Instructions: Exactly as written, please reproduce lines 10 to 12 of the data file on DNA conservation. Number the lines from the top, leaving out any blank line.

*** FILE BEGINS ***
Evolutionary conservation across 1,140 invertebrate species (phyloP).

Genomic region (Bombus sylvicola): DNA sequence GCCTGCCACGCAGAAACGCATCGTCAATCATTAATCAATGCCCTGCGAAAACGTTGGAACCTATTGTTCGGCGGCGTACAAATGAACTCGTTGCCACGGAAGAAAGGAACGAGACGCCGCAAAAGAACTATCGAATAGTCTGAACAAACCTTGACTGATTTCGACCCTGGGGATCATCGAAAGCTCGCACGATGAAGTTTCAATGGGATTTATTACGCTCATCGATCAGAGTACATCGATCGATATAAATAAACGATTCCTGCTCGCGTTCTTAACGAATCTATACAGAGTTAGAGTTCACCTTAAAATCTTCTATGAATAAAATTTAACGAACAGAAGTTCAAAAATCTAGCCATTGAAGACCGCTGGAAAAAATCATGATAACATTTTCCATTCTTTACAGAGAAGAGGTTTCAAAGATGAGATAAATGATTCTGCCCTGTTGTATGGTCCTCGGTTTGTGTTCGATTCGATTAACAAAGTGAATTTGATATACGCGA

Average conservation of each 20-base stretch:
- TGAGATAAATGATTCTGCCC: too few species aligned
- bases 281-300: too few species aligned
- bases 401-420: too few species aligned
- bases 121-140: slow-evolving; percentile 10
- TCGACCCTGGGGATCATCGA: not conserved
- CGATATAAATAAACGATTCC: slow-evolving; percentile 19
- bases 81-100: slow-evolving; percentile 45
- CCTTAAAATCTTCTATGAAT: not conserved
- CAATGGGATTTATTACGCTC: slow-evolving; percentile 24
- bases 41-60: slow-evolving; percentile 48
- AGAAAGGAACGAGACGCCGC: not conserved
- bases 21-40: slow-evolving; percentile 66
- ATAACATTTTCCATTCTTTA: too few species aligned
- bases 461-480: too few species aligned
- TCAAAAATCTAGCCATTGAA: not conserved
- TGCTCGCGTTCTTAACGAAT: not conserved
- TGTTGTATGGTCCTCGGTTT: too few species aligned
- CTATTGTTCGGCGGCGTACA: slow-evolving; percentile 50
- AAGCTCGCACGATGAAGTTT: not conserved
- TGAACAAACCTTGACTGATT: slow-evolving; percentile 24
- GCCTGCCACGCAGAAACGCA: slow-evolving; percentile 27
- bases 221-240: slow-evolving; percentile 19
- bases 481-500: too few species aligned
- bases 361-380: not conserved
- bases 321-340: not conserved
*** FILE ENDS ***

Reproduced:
- bases 81-100: slow-evolving; percentile 45
- CCTTAAAATCTTCTATGAAT: not conserved
- CAATGGGATTTATTACGCTC: slow-evolving; percentile 24